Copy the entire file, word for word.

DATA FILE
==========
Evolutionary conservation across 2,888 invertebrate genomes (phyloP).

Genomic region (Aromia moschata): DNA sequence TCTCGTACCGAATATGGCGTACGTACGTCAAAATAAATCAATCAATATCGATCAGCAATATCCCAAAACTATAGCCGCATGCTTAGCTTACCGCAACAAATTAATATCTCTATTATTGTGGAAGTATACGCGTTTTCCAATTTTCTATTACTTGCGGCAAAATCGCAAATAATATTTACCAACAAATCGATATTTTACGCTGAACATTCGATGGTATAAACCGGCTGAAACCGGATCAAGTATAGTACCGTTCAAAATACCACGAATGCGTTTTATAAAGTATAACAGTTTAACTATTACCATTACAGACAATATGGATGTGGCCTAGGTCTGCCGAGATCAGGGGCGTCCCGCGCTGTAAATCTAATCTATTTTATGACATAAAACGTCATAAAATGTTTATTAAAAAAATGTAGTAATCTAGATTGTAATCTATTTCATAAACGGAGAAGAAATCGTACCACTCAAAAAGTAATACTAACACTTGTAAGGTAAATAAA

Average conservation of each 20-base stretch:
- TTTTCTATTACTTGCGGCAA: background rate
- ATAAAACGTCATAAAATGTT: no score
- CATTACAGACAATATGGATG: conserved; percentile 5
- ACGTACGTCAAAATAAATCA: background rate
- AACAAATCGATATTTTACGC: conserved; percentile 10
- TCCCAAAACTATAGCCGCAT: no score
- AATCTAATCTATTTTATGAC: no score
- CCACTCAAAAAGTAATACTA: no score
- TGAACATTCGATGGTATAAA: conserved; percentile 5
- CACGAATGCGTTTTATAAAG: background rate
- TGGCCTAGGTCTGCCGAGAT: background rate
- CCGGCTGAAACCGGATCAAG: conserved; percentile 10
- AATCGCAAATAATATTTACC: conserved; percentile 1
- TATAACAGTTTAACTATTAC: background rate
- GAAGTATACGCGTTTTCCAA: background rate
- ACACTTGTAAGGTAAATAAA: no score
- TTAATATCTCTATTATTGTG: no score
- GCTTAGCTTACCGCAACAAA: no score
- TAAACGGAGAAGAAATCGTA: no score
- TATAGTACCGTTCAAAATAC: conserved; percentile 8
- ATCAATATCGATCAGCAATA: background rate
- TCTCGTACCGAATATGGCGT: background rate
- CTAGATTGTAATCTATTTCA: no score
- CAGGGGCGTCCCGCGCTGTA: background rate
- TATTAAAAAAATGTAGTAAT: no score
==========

Evolutionary conservation across 2,888 invertebrate genomes (phyloP).

Genomic region (Aromia moschata): DNA sequence TCTCGTACCGAATATGGCGTACGTACGTCAAAATAAATCAATCAATATCGATCAGCAATATCCCAAAACTATAGCCGCATGCTTAGCTTACCGCAACAAATTAATATCTCTATTATTGTGGAAGTATACGCGTTTTCCAATTTTCTATTACTTGCGGCAAAATCGCAAATAATATTTACCAACAAATCGATATTTTACGCTGAACATTCGATGGTATAAACCGGCTGAAACCGGATCAAGTATAGTACCGTTCAAAATACCACGAATGCGTTTTATAAAGTATAACAGTTTAACTATTACCATTACAGACAATATGGATGTGGCCTAGGTCTGCCGAGATCAGGGGCGTCCCGCGCTGTAAATCTAATCTATTTTATGACATAAAACGTCATAAAATGTTTATTAAAAAAATGTAGTAATCTAGATTGTAATCTATTTCATAAACGGAGAAGAAATCGTACCACTCAAAAAGTAATACTAACACTTGTAAGGTAAATAAA

Average conservation of each 20-base stretch:
- TTTTCTATTACTTGCGGCAA: background rate
- ATAAAACGTCATAAAATGTT: no score
- CATTACAGACAATATGGATG: conserved; percentile 5
- ACGTACGTCAAAATAAATCA: background rate
- AACAAATCGATATTTTACGC: conserved; percentile 10
- TCCCAAAACTATAGCCGCAT: no score
- AATCTAATCTATTTTATGAC: no score
- CCACTCAAAAAGTAATACTA: no score
- TGAACATTCGATGGTATAAA: conserved; percentile 5
- CACGAATGCGTTTTATAAAG: background rate
- TGGCCTAGGTCTGCCGAGAT: background rate
- CCGGCTGAAACCGGATCAAG: conserved; percentile 10
- AATCGCAAATAATATTTACC: conserved; percentile 1
- TATAACAGTTTAACTATTAC: background rate
- GAAGTATACGCGTTTTCCAA: background rate
- ACACTTGTAAGGTAAATAAA: no score
- TTAATATCTCTATTATTGTG: no score
- GCTTAGCTTACCGCAACAAA: no score
- TAAACGGAGAAGAAATCGTA: no score
- TATAGTACCGTTCAAAATAC: conserved; percentile 8
- ATCAATATCGATCAGCAATA: background rate
- TCTCGTACCGAATATGGCGT: background rate
- CTAGATTGTAATCTATTTCA: no score
- CAGGGGCGTCCCGCGCTGTA: background rate
- TATTAAAAAAATGTAGTAAT: no score